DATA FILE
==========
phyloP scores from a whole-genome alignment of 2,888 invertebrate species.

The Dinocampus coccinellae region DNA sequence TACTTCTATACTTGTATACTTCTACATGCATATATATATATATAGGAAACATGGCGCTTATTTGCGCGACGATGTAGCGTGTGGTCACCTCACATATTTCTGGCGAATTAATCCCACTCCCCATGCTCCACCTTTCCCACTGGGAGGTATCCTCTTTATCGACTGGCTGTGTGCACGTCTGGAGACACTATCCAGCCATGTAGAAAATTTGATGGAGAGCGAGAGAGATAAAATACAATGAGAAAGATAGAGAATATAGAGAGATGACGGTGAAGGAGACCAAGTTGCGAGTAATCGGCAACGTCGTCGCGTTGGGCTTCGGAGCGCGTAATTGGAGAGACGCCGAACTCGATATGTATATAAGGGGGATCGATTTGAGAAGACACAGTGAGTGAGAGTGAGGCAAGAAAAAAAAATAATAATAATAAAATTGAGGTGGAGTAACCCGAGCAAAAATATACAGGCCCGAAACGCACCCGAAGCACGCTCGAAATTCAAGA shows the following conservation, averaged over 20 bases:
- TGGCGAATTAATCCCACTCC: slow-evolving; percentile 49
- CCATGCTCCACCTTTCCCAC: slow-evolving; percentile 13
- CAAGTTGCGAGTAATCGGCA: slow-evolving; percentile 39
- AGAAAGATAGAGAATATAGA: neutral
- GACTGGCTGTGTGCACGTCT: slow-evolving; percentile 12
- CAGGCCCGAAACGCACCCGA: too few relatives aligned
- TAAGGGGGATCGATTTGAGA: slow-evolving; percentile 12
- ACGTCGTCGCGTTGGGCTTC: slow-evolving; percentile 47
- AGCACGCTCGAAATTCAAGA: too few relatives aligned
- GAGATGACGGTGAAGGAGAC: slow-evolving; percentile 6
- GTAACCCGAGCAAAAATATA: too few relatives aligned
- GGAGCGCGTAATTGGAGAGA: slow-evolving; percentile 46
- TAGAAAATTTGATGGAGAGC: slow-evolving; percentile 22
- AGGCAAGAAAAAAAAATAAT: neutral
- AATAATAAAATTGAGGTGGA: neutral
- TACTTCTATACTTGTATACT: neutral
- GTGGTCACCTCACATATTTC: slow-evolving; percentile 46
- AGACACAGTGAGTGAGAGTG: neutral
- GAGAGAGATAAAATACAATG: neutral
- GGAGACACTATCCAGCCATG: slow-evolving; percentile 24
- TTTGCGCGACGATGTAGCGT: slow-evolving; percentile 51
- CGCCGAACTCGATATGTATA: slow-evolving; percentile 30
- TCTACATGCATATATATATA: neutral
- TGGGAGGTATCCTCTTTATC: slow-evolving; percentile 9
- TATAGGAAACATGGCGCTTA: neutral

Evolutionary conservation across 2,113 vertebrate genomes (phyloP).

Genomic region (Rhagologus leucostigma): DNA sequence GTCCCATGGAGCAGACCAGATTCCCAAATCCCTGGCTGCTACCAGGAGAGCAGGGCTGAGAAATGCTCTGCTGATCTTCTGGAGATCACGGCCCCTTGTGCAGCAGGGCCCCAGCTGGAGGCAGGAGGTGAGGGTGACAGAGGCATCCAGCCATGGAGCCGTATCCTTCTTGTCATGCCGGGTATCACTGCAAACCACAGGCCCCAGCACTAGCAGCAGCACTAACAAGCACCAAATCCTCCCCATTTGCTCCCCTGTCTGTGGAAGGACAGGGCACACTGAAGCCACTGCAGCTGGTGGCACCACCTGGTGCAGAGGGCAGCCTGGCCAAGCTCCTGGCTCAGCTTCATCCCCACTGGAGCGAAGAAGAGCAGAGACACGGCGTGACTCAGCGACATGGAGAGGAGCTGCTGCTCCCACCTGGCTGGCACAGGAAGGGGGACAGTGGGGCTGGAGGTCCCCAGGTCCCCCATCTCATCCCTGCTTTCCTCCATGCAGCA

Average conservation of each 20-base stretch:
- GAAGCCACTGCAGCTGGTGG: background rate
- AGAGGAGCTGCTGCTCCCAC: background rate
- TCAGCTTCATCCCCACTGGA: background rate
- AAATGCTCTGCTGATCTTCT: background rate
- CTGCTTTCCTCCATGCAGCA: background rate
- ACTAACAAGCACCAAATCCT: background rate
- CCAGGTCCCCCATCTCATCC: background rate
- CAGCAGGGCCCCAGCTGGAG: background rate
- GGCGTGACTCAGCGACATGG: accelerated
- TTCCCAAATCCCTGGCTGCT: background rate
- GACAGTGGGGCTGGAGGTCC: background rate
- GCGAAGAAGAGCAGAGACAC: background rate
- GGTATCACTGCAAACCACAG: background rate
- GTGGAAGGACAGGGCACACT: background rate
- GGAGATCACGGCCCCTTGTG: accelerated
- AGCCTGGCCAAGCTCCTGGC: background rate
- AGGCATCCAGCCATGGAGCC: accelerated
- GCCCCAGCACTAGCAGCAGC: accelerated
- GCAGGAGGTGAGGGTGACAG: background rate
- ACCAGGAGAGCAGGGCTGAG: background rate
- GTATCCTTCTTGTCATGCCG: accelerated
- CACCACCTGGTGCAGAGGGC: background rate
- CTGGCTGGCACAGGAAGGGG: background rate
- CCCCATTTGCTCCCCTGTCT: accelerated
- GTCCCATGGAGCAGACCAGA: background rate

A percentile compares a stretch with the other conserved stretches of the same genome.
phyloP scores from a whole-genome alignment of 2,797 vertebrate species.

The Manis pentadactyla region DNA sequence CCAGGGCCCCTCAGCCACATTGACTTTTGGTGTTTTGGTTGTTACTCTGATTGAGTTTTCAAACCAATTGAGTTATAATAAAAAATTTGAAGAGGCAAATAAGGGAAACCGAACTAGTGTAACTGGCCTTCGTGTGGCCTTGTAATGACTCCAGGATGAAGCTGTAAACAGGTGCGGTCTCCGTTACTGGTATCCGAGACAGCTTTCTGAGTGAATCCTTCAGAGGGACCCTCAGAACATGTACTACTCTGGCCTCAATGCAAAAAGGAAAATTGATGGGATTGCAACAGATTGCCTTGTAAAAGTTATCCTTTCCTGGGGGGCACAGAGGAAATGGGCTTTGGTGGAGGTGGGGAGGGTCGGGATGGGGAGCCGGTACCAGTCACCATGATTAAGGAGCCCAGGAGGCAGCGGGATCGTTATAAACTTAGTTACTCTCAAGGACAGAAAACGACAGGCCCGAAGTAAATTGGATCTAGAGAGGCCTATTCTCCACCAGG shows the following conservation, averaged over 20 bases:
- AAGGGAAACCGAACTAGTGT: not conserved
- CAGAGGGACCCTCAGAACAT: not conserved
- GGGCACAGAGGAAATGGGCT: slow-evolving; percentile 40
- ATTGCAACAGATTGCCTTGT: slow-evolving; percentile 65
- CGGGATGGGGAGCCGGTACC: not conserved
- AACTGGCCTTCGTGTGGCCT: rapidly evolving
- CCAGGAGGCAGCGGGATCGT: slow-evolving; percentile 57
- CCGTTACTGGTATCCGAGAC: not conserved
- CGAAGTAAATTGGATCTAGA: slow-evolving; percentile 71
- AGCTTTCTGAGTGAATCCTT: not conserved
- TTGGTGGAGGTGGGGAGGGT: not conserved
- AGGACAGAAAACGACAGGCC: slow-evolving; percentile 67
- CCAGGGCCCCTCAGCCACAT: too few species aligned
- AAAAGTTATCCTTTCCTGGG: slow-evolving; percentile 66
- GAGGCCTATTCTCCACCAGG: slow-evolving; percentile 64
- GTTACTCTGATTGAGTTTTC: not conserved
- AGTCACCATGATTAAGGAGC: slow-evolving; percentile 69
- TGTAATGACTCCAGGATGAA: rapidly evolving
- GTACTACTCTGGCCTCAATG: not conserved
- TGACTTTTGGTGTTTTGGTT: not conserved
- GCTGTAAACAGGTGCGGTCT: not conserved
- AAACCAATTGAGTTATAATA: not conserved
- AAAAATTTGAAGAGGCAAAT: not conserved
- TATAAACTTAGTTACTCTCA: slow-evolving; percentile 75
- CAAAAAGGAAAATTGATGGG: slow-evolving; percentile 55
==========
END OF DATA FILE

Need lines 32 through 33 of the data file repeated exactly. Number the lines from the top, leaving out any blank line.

- AGAGGAGCTGCTGCTCCCAC: background rate
- TCAGCTTCATCCCCACTGGA: background rate